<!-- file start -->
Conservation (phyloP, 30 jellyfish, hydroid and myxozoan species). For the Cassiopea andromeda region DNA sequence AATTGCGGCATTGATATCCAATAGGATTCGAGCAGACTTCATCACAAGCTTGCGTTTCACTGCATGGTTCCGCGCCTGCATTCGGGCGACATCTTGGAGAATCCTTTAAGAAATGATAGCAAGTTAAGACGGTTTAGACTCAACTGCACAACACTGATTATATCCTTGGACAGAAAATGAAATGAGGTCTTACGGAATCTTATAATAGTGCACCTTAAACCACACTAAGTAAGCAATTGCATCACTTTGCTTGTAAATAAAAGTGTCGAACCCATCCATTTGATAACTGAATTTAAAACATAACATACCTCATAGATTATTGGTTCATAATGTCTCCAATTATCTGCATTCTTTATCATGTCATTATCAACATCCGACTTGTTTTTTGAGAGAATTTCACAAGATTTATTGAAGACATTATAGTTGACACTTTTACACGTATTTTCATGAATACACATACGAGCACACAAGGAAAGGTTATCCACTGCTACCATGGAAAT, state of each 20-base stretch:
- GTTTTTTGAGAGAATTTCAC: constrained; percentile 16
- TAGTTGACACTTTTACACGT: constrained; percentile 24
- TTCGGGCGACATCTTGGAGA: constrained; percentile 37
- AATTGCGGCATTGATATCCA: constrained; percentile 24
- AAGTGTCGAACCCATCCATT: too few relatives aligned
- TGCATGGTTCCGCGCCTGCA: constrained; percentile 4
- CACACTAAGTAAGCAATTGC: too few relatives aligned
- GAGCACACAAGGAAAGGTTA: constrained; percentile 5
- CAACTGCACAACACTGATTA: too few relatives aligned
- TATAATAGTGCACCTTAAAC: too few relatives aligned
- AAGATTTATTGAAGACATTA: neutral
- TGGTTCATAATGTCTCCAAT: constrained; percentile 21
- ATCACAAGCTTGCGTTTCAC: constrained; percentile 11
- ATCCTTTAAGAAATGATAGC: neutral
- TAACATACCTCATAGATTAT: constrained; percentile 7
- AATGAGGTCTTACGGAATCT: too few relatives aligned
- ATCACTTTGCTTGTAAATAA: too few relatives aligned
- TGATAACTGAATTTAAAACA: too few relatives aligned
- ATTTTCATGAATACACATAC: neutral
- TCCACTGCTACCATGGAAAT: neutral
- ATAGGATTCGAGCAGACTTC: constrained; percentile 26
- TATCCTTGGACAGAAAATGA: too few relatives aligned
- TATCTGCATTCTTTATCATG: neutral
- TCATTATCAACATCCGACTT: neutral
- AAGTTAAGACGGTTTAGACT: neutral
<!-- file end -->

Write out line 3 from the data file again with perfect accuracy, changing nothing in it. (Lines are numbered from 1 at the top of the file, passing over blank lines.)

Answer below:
- TAGTTGACACTTTTACACGT: constrained; percentile 24